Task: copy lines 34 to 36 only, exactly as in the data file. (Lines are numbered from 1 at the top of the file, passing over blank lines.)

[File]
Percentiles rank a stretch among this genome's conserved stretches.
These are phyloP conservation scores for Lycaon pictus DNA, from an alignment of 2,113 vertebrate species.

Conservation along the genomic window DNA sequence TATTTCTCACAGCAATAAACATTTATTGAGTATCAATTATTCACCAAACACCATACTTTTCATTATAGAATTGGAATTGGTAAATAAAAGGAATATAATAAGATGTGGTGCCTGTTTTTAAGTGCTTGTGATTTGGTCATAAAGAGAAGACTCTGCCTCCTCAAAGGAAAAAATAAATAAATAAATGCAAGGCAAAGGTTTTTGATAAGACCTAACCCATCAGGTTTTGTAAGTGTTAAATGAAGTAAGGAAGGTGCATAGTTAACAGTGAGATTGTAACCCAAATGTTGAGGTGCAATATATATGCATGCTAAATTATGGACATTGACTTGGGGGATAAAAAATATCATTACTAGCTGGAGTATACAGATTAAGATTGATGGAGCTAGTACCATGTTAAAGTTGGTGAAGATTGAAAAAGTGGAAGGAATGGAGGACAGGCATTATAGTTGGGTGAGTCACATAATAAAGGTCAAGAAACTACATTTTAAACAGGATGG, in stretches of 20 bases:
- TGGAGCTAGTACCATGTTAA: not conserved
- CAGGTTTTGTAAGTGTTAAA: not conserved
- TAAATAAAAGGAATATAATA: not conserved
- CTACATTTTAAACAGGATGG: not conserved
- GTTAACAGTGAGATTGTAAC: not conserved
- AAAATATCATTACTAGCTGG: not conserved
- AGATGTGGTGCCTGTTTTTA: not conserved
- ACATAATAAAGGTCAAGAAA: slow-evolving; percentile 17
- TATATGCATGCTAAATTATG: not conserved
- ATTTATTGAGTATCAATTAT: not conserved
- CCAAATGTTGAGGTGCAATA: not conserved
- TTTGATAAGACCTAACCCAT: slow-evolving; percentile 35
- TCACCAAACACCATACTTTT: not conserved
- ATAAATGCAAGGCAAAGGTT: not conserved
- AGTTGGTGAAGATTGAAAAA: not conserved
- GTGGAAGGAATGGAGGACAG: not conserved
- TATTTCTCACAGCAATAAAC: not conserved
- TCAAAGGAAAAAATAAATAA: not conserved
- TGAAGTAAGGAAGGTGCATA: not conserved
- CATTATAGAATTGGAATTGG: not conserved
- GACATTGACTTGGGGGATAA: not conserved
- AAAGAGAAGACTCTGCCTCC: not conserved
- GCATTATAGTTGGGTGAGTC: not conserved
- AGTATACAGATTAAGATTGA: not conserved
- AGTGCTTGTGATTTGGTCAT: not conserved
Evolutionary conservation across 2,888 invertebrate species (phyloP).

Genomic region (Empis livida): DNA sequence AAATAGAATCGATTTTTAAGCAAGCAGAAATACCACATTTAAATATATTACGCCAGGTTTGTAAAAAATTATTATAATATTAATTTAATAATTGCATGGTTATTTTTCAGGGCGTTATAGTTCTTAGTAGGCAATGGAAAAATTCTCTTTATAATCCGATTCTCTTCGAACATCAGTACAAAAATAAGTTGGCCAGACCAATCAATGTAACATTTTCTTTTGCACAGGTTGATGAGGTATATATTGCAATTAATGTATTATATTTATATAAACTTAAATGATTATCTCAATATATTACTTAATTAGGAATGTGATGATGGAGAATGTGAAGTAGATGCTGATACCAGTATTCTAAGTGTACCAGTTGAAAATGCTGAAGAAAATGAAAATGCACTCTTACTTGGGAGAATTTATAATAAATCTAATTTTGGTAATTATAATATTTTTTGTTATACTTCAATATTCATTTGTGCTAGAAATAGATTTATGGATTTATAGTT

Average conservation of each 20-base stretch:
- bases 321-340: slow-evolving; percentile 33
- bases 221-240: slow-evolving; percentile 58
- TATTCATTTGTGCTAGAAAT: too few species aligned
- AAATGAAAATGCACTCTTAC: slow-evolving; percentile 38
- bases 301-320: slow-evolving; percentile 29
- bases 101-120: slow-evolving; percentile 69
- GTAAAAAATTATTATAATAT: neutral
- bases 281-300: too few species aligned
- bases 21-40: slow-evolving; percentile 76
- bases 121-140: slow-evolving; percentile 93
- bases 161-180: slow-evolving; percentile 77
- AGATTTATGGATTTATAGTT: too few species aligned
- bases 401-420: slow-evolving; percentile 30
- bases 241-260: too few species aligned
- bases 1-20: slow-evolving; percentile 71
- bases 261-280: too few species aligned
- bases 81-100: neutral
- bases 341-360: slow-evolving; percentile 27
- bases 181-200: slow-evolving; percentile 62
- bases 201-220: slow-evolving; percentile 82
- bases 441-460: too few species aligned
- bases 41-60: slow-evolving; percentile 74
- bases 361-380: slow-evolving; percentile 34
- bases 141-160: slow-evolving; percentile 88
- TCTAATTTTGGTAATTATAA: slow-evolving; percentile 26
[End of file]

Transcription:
- TATTCATTTGTGCTAGAAAT: too few species aligned
- AAATGAAAATGCACTCTTAC: slow-evolving; percentile 38
- bases 301-320: slow-evolving; percentile 29